Heart shape cut out of appleFollowing a healthy diet is one of your best choices for protecting yourself against cardiovascular disease. AHA recommends making smart choices and healthy swaps to build an overall healthy eating style, watch calories and eat smaller portions. Enjoy plenty of vegetables, fruits, whole grains, beans, legumes, nuts, plant-based proteins, lean animal proteins, skinless poultry and fish. Limit sweetened drinks, sodium, processed meats, refined carbohydrates, full-fat dairy products, eggs, highly-processed foods and tropical oils like palm and coconut. Avoid trans fats and partially hydrogenated oils. Learn how to read nutrition labels and compare products to make the healthiest choices.

6. Lose Weight

Being overweight puts a burden on your heart, lungs, blood vessels and bones. By losing weight, you not only help your heart, but you will likely enjoy a higher quality of life. Understanding how many calories you eat in relation to your activity level can help you identify changes you want to make. To lose weight, you need to burn more calories than you take in. Notice if you’re eating out of habit, stress or boredom instead of real hunger. Slow down while eating and pay attention to your satiety level, or how “full” you feel. Some people overeat because they eat too quickly, taking in more calories than they need. Body Mass Index (BMI) is a numerical value of your weight in relation to your height. It can help you know whether you’re at a healthy weight or need to lose weight. You can calculate your BMI online or see your health care provider.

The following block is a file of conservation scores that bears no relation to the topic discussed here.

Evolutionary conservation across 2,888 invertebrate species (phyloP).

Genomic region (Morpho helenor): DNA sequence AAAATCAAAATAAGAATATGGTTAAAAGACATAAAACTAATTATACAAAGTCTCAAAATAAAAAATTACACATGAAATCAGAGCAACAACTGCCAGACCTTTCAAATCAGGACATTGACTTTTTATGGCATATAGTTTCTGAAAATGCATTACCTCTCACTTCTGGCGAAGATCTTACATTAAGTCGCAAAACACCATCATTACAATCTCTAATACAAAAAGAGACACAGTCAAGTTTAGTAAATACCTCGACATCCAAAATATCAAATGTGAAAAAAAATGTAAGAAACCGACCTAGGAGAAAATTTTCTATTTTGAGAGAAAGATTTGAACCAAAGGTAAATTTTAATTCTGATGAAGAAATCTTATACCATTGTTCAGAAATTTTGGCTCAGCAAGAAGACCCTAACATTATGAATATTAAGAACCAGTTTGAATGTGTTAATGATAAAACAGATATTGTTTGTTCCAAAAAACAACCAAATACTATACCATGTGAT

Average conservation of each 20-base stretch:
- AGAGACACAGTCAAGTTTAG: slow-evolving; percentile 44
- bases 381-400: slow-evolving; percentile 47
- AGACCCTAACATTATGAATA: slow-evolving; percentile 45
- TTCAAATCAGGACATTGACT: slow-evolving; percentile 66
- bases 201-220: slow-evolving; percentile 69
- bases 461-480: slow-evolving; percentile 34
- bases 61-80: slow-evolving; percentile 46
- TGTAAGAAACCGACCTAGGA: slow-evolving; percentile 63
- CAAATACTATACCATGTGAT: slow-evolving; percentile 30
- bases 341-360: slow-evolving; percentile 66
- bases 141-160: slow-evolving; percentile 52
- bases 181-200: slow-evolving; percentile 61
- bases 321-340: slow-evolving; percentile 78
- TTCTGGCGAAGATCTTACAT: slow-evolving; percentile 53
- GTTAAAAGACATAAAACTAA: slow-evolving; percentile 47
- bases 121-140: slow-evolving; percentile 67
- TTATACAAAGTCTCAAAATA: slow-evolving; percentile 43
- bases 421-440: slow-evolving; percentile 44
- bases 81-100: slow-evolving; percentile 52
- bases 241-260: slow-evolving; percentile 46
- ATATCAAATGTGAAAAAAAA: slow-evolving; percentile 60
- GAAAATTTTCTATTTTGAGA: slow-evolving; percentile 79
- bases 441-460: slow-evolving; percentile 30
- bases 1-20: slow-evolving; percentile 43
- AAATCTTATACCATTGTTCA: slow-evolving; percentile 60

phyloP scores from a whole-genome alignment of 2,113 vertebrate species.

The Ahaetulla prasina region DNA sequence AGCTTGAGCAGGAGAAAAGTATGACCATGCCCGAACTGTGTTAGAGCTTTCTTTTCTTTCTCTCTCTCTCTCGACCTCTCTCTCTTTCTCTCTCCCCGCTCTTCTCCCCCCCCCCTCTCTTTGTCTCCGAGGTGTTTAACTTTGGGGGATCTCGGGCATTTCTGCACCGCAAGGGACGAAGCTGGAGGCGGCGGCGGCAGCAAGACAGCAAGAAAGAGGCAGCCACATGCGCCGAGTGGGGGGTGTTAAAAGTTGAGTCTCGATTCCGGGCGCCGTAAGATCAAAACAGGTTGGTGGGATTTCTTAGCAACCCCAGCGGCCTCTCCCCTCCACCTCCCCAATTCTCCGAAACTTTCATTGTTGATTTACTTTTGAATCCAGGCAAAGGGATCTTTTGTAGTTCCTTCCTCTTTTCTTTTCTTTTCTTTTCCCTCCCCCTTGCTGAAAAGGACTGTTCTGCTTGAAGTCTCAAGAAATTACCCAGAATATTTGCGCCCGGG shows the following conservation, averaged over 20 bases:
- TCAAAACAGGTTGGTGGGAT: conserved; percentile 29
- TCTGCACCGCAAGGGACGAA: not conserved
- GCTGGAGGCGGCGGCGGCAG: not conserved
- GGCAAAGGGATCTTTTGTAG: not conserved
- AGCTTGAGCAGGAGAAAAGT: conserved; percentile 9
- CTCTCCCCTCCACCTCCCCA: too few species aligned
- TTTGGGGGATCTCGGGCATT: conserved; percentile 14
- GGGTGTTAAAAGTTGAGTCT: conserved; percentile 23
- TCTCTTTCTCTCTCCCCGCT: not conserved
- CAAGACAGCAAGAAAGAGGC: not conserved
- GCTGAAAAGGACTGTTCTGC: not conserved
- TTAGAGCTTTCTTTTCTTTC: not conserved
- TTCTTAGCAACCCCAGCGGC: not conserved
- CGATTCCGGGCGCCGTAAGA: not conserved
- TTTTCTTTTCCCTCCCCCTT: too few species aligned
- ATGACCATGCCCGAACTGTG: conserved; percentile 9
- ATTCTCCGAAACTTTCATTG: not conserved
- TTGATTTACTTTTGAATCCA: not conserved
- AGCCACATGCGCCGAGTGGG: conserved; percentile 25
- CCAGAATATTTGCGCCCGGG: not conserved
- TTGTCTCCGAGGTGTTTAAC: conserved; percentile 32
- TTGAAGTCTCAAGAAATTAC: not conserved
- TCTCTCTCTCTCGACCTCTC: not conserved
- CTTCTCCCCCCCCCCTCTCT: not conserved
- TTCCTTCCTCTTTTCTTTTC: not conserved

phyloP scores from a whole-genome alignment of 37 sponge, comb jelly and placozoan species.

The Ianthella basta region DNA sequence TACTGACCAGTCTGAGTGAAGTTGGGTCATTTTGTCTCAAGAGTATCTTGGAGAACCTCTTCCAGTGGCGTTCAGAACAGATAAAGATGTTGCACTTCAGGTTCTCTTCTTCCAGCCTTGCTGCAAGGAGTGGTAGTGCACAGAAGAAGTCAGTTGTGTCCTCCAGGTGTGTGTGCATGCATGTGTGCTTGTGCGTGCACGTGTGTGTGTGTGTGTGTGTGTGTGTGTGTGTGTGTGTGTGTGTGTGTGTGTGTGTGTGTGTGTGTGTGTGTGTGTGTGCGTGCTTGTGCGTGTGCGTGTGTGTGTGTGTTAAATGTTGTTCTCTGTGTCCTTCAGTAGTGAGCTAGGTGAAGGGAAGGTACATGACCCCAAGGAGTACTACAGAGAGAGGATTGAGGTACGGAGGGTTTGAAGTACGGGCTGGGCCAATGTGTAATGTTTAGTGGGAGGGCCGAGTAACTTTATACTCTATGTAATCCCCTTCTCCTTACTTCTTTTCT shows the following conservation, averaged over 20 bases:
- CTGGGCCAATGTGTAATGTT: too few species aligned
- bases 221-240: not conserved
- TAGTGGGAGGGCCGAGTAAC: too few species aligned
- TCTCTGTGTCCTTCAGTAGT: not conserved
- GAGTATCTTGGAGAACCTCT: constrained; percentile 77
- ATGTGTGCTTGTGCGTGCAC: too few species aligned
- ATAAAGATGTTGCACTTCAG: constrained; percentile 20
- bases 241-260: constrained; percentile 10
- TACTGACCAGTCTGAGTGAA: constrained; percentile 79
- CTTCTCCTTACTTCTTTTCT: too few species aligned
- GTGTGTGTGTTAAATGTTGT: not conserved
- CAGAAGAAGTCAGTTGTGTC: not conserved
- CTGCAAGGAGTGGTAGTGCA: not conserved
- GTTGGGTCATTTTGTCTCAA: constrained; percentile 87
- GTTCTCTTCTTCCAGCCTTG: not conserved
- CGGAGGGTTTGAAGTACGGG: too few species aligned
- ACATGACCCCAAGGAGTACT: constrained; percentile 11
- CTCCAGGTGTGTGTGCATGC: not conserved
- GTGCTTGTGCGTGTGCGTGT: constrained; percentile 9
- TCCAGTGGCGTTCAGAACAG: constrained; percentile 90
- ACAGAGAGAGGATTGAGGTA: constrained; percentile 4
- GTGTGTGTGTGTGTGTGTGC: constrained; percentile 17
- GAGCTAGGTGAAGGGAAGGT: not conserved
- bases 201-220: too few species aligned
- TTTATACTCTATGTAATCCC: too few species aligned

7. Stop Smoking

People who smoke cigarettes are at greater risk of developing cardiovascular disease. If you smoke, quitting is the best thing you can do for your heart and your overall health, potentially adding years to your life. There are many avenues available for getting help with quitting smoking. AHA says people are more likely to quit for good if they prepare for the cravings, urges and feelings that come with quitting. Nicotine is a highly addictive chemical, and your body will need to get used to being without it again. Many people find support groups and hotlines helpful when quitting tobacco. Sometimes just knowing that someone understands and shares your struggle can help you stay smoke-free for good. Explore some of AHA’s resources to help you quit.

Get Heart Healthy, Starting Today

The good news is that in most cases, heart disease is preventable when people adopt a healthy lifestyle. Talk to your health care provider about your risk for heart disease. Work with your health care team to prevent or treat any medical conditions that may lead to heart issues. Learn more about preventing heart disease and take charge of your heart health today.